With linux, using LUKS encryption, nothing special needs to be done if you are only encrypting the “/home” partition and/or the swap partition.  But if you want the root partition to be encrypted, then you will need a separate “/boot” partition.  That way the system can be booted and automatic decryption/encryption setup before accessing the encrypted root file system.

The boot manager

If you are using grub or lilo to boot your linux system, then it will be setup as a boot manager as part of the install.  The way it works, is that if you want to boot Windows then it will load the PBR for the windows partition onto memory, and jump to the boot code in that loaded PBR.

In a normal Windows install, the Windows boot manager is set to only boot Windows.  If you want it to boot another system, then you must set it up to do that.  I’ll discuss how to do that in a separate post.

My current setup

At present, I am using a separate “/boot” for booting grub.  I have also setup the Windows boot manager, so that it can boot linux as well as Windows.  That way, if the linux “/boot” partition is marked as active, then I can use the grub boot manager for selecting linux or Windows.  If the Windows partition is marked as active, then I can use the Windows boot manager for getting into my grub boot manager.  It’s a kind of fail-safe arrangement.  When installing a Windows service pack, I first set the Windows partition as active.  Experience has shown me that Windows service packs can sometimes fail if the Windows partition is not active.  After installing the service pack, I can still get to the grub menu via the Windows boot manager.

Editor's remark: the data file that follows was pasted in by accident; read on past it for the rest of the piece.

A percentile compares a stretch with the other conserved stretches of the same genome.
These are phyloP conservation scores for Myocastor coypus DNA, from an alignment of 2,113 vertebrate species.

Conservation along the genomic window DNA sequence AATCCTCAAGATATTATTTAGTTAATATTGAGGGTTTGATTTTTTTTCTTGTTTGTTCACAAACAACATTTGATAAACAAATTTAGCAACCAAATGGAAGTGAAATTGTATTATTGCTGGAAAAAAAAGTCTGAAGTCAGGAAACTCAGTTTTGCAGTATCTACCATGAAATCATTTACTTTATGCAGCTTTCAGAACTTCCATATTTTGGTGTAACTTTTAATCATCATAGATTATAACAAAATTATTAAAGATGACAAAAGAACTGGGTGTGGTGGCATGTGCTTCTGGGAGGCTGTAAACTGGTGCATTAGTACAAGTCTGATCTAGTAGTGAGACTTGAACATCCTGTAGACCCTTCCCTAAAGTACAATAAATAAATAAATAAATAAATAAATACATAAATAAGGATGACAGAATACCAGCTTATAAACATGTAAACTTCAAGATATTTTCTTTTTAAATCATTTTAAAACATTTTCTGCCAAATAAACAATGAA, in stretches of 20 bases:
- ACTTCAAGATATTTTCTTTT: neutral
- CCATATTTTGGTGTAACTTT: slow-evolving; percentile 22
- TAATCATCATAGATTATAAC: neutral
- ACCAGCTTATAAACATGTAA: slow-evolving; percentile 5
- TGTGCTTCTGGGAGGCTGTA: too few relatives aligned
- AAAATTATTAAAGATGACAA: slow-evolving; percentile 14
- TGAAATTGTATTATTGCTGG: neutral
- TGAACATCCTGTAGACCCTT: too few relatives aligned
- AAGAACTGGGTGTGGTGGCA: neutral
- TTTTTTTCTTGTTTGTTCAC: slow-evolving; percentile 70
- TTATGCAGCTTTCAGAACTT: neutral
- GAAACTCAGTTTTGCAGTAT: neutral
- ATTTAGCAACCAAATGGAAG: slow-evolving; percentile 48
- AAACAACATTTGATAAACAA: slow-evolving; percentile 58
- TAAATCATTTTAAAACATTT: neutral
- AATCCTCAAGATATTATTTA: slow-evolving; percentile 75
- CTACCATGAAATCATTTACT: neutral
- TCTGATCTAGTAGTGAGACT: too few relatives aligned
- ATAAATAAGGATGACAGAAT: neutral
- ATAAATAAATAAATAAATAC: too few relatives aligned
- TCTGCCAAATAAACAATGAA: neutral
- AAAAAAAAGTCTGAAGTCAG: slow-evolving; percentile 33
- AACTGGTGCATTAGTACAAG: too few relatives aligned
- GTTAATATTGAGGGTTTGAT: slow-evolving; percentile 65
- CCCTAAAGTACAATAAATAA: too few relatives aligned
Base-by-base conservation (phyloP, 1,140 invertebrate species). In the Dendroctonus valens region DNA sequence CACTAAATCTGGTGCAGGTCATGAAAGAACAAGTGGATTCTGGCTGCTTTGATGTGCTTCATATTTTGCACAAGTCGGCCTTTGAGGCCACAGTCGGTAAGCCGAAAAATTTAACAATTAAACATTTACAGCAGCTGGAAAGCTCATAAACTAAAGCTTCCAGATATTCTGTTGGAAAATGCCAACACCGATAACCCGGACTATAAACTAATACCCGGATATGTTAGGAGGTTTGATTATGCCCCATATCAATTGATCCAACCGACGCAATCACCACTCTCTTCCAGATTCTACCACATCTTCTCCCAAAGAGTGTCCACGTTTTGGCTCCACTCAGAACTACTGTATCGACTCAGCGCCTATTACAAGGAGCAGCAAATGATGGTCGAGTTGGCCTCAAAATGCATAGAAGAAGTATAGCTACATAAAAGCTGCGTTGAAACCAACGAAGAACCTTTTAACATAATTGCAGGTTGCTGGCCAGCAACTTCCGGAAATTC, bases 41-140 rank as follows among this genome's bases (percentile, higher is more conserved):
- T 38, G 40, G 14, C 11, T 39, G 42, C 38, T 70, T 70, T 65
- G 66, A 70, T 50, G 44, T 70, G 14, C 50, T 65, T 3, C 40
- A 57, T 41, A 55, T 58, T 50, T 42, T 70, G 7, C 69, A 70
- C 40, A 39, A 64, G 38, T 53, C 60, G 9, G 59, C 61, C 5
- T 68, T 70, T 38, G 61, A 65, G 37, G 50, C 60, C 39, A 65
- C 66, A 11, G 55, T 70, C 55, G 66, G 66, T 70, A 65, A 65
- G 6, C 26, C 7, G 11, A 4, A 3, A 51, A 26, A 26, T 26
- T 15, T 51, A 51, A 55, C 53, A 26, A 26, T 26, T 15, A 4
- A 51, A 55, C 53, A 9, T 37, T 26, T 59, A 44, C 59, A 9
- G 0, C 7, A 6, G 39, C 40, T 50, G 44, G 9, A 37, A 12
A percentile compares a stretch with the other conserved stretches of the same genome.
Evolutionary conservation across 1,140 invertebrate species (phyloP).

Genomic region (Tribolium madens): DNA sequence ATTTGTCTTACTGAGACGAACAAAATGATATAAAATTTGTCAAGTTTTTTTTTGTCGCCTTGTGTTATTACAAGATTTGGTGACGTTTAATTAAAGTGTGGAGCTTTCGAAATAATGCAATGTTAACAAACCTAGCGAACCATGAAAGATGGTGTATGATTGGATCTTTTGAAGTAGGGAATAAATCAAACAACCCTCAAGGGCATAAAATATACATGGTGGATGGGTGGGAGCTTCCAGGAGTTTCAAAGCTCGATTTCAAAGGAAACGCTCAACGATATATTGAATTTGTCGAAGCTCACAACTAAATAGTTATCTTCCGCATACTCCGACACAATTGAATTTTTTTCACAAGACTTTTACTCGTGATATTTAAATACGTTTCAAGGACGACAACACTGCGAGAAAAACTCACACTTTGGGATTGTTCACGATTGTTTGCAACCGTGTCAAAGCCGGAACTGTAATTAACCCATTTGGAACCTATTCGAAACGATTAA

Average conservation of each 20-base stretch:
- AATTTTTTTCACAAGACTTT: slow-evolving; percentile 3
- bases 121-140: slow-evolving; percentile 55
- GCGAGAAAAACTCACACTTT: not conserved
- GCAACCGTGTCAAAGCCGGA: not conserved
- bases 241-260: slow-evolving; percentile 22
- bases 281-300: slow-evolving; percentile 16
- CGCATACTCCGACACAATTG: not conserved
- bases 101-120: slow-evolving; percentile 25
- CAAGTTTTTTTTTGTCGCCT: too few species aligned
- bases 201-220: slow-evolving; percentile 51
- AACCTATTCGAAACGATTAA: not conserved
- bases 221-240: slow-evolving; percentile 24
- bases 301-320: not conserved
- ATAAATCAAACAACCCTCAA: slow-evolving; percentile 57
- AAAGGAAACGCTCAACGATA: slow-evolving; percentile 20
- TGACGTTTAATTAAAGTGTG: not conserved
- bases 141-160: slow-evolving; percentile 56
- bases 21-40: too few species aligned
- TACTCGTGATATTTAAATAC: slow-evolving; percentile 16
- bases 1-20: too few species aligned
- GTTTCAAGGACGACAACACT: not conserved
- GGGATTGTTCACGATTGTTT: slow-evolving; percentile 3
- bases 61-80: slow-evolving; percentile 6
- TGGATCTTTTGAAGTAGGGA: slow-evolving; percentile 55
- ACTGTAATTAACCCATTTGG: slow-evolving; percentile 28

In practice, I currently have the Windows partition marked as active, with it set to boot to Windows by default.  There are two reasons that I do this:

  1. There are other members of the family who are not linux users.  So this setup allows them to boot the system without having to know how to negotiate a grub screen.
  2. I am using encryption with linux, but not with Windows.  So Windows can boot unattended, while booting linux requires entering the encryption key.  It seems to make sense to me, that the default boot should be to the system that can boot unattended.

Possible problems

The main problem that people run into, is that the active partition is changed so that they no longer get into their preferred boot manager.  I have already described how I avoid that, by setting up booting to the grub menu from the Windows boot manager.  However, if you did not setup the Windows boot manager, all is not lost.  Simply boot from a live linux CD or boot the install DVD to rescue mode.  Then get into linux “fdisk” and change the active partition.  In my case, the steps would be these:

# fdisk /dev/sda
p  ### display the current partition table
3  ### turn off the active bit for partition 3 (Windows)
1  ### turn on the active bit for "/boot"
p  ### display the modified partition table for visual checking
w  ### write the results and quit

The “###” and following text on those lines are comments, and should not be included.

The other problem that you can run into, is if you installed grub or lilo in the MBR, and the MBR boot code has been wiped out when installing or updating another operating system.  If you were wise, you kept a copy of the MBR elsewhere, and you could write back 440 bytes from that copy.  Otherwise you will have to go to rescue mode and reinstall grub and/or lilo.


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About Neil Rickert

Retired mathematician and computer scientist who dabbles in cognitive science.